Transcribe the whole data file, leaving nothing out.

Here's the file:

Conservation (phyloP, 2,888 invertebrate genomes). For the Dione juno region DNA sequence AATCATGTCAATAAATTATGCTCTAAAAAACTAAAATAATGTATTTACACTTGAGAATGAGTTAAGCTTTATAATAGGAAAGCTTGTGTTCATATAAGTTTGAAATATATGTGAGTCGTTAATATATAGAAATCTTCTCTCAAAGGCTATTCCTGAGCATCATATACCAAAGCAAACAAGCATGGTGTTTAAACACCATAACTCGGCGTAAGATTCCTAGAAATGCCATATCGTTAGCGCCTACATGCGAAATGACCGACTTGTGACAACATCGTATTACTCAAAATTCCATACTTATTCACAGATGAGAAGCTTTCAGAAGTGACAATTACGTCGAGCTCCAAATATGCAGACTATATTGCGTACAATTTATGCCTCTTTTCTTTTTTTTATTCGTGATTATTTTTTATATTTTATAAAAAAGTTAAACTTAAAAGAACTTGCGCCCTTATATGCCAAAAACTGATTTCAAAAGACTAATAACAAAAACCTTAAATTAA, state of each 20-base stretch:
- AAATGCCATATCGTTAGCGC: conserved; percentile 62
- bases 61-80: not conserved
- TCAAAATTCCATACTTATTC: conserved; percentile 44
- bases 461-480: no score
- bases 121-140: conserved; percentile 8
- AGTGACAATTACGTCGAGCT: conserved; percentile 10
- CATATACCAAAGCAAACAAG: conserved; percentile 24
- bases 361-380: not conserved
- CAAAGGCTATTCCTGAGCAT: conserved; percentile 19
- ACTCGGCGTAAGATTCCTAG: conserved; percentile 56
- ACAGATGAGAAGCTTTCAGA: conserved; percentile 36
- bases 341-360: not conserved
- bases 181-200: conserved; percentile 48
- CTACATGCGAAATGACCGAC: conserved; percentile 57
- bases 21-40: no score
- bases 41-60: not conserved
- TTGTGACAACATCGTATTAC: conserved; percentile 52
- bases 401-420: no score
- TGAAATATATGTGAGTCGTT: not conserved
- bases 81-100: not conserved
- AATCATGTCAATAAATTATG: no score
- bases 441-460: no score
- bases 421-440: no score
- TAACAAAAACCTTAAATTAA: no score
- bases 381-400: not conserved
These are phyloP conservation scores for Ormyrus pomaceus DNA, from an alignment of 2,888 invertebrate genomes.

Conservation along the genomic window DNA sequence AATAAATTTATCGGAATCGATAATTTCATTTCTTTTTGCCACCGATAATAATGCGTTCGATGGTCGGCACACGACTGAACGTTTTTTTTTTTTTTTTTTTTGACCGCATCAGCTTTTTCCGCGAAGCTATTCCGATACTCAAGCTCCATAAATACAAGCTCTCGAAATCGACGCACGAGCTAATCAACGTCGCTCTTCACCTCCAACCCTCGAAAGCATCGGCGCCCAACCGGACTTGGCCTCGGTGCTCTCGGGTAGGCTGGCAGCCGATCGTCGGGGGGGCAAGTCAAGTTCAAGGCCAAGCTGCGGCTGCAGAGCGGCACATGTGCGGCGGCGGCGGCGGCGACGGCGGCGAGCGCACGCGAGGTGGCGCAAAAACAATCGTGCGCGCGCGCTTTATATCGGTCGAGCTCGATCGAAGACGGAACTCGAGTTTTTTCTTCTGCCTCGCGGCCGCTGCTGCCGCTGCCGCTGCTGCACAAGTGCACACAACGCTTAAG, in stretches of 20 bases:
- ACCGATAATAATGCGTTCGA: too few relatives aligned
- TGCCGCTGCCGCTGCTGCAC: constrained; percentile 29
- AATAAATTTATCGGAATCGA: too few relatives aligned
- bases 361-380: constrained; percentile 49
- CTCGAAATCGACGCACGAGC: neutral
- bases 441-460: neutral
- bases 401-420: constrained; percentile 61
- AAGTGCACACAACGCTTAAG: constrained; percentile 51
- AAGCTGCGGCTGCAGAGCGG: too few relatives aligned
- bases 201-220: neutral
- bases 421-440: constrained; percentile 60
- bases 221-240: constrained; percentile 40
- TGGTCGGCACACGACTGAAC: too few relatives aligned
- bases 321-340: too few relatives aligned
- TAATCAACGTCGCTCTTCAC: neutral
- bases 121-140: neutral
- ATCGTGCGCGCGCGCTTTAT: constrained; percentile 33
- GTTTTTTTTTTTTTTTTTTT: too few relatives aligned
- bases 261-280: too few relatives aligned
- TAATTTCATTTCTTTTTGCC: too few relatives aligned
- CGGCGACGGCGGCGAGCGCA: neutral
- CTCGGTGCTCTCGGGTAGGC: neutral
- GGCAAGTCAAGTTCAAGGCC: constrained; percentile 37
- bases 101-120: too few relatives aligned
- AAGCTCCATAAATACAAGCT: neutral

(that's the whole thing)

Conservation (phyloP, 2,888 invertebrate genomes). For the Dione juno region DNA sequence AATCATGTCAATAAATTATGCTCTAAAAAACTAAAATAATGTATTTACACTTGAGAATGAGTTAAGCTTTATAATAGGAAAGCTTGTGTTCATATAAGTTTGAAATATATGTGAGTCGTTAATATATAGAAATCTTCTCTCAAAGGCTATTCCTGAGCATCATATACCAAAGCAAACAAGCATGGTGTTTAAACACCATAACTCGGCGTAAGATTCCTAGAAATGCCATATCGTTAGCGCCTACATGCGAAATGACCGACTTGTGACAACATCGTATTACTCAAAATTCCATACTTATTCACAGATGAGAAGCTTTCAGAAGTGACAATTACGTCGAGCTCCAAATATGCAGACTATATTGCGTACAATTTATGCCTCTTTTCTTTTTTTTATTCGTGATTATTTTTTATATTTTATAAAAAAGTTAAACTTAAAAGAACTTGCGCCCTTATATGCCAAAAACTGATTTCAAAAGACTAATAACAAAAACCTTAAATTAA, state of each 20-base stretch:
- AAATGCCATATCGTTAGCGC: conserved; percentile 62
- bases 61-80: not conserved
- TCAAAATTCCATACTTATTC: conserved; percentile 44
- bases 461-480: no score
- bases 121-140: conserved; percentile 8
- AGTGACAATTACGTCGAGCT: conserved; percentile 10
- CATATACCAAAGCAAACAAG: conserved; percentile 24
- bases 361-380: not conserved
- CAAAGGCTATTCCTGAGCAT: conserved; percentile 19
- ACTCGGCGTAAGATTCCTAG: conserved; percentile 56
- ACAGATGAGAAGCTTTCAGA: conserved; percentile 36
- bases 341-360: not conserved
- bases 181-200: conserved; percentile 48
- CTACATGCGAAATGACCGAC: conserved; percentile 57
- bases 21-40: no score
- bases 41-60: not conserved
- TTGTGACAACATCGTATTAC: conserved; percentile 52
- bases 401-420: no score
- TGAAATATATGTGAGTCGTT: not conserved
- bases 81-100: not conserved
- AATCATGTCAATAAATTATG: no score
- bases 441-460: no score
- bases 421-440: no score
- TAACAAAAACCTTAAATTAA: no score
- bases 381-400: not conserved
These are phyloP conservation scores for Ormyrus pomaceus DNA, from an alignment of 2,888 invertebrate genomes.

Conservation along the genomic window DNA sequence AATAAATTTATCGGAATCGATAATTTCATTTCTTTTTGCCACCGATAATAATGCGTTCGATGGTCGGCACACGACTGAACGTTTTTTTTTTTTTTTTTTTTGACCGCATCAGCTTTTTCCGCGAAGCTATTCCGATACTCAAGCTCCATAAATACAAGCTCTCGAAATCGACGCACGAGCTAATCAACGTCGCTCTTCACCTCCAACCCTCGAAAGCATCGGCGCCCAACCGGACTTGGCCTCGGTGCTCTCGGGTAGGCTGGCAGCCGATCGTCGGGGGGGCAAGTCAAGTTCAAGGCCAAGCTGCGGCTGCAGAGCGGCACATGTGCGGCGGCGGCGGCGGCGACGGCGGCGAGCGCACGCGAGGTGGCGCAAAAACAATCGTGCGCGCGCGCTTTATATCGGTCGAGCTCGATCGAAGACGGAACTCGAGTTTTTTCTTCTGCCTCGCGGCCGCTGCTGCCGCTGCCGCTGCTGCACAAGTGCACACAACGCTTAAG, in stretches of 20 bases:
- ACCGATAATAATGCGTTCGA: too few relatives aligned
- TGCCGCTGCCGCTGCTGCAC: constrained; percentile 29
- AATAAATTTATCGGAATCGA: too few relatives aligned
- bases 361-380: constrained; percentile 49
- CTCGAAATCGACGCACGAGC: neutral
- bases 441-460: neutral
- bases 401-420: constrained; percentile 61
- AAGTGCACACAACGCTTAAG: constrained; percentile 51
- AAGCTGCGGCTGCAGAGCGG: too few relatives aligned
- bases 201-220: neutral
- bases 421-440: constrained; percentile 60
- bases 221-240: constrained; percentile 40
- TGGTCGGCACACGACTGAAC: too few relatives aligned
- bases 321-340: too few relatives aligned
- TAATCAACGTCGCTCTTCAC: neutral
- bases 121-140: neutral
- ATCGTGCGCGCGCGCTTTAT: constrained; percentile 33
- GTTTTTTTTTTTTTTTTTTT: too few relatives aligned
- bases 261-280: too few relatives aligned
- TAATTTCATTTCTTTTTGCC: too few relatives aligned
- CGGCGACGGCGGCGAGCGCA: neutral
- CTCGGTGCTCTCGGGTAGGC: neutral
- GGCAAGTCAAGTTCAAGGCC: constrained; percentile 37
- bases 101-120: too few relatives aligned
- AAGCTCCATAAATACAAGCT: neutral